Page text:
Giving Data Its Due: Data Visualization in PowerPoint
by Jody DeVoll, MAT, advisor, Communications
PowerPoint is omnipresent at professional meetings, and APHL conferences are no exception. With APHL 2020 and other
spring conferences on the horizon, we offer the following tips for creating effective data-driven presentations.
Keep it Simple
Select the appropriate data
Convey one point per slide.
To convey multiple points, use multiple
slides. If comparison is important, use a
series of small graphs on one slide.
Use with caution. Tables are valuable for
showing individual values but are hard
to read quickly and see the relationships
between components. If you must include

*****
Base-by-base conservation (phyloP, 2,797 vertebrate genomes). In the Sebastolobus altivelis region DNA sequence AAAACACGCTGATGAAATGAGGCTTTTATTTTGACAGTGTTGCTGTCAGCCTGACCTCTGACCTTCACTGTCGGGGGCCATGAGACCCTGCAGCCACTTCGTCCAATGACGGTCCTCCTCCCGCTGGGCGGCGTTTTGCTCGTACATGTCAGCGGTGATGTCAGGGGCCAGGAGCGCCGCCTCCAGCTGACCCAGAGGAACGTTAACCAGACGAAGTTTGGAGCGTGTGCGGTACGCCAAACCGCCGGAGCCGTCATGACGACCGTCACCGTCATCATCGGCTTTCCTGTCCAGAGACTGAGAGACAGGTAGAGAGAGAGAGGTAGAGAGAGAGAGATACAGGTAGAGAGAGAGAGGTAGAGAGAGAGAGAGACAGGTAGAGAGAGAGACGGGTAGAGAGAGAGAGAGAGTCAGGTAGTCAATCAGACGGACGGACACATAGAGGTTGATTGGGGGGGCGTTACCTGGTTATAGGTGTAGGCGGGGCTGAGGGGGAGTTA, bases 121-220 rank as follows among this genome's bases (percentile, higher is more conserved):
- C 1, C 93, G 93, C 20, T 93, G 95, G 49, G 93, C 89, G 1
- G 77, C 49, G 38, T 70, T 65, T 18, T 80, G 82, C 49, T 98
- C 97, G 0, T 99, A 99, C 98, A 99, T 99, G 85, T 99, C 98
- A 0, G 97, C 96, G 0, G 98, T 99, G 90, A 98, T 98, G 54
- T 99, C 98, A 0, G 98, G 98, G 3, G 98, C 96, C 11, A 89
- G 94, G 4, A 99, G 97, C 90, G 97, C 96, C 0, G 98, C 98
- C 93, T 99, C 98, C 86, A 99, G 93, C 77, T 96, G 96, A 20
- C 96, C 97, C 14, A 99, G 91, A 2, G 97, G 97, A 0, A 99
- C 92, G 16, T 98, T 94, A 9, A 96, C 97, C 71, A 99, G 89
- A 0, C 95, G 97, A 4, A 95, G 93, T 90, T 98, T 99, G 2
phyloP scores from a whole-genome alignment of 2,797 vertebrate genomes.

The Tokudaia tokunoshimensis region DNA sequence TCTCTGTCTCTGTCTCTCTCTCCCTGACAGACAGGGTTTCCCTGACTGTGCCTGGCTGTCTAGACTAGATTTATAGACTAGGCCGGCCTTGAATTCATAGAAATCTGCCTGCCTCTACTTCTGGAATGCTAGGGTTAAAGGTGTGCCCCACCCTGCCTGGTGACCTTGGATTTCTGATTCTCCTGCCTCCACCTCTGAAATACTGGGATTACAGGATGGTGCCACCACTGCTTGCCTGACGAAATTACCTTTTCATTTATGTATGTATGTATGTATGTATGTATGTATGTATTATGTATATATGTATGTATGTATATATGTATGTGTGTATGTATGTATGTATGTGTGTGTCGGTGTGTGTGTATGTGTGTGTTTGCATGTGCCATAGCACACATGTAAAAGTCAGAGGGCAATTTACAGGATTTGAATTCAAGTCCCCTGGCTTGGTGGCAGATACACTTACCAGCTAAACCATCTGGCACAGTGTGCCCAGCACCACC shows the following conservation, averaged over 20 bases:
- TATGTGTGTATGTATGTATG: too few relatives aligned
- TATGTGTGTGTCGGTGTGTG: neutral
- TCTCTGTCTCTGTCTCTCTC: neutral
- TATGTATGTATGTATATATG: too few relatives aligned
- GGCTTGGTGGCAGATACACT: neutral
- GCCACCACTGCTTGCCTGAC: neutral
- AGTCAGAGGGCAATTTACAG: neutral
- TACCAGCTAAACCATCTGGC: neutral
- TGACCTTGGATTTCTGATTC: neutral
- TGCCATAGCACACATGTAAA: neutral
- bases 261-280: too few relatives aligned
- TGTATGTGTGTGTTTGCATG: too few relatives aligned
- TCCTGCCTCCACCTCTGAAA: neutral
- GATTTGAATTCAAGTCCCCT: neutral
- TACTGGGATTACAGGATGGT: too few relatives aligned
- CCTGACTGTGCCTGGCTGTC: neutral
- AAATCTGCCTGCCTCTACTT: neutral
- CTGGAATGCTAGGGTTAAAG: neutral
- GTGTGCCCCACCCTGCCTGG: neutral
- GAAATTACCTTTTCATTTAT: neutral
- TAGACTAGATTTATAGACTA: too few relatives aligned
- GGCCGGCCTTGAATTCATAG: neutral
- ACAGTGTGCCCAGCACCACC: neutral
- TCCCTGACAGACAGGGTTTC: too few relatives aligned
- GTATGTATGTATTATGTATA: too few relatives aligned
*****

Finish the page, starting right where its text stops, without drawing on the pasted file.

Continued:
a table in your presentation, make it large
and simple, and emphasize key data with
color and minimize color elsewhere in the
Graphs show the shape of the data and
are easier to interpret from a distance, but
choose the type with care:
• Bar graphs: Most often used to
compare categories or represent
changes over time. Very versatile.
• Line graphs: Show trends of
continuous data over time.
• Scatter plot: Show correlation of large
volume of items to two variables.
• Pie charts: Compare parts to a whole.
Should only be used with five or fewer
parts that add up to 100%, with slices
ranked largest to smallest, clockwise
from 12 o’clock.
LAB MATTERS Winter 2020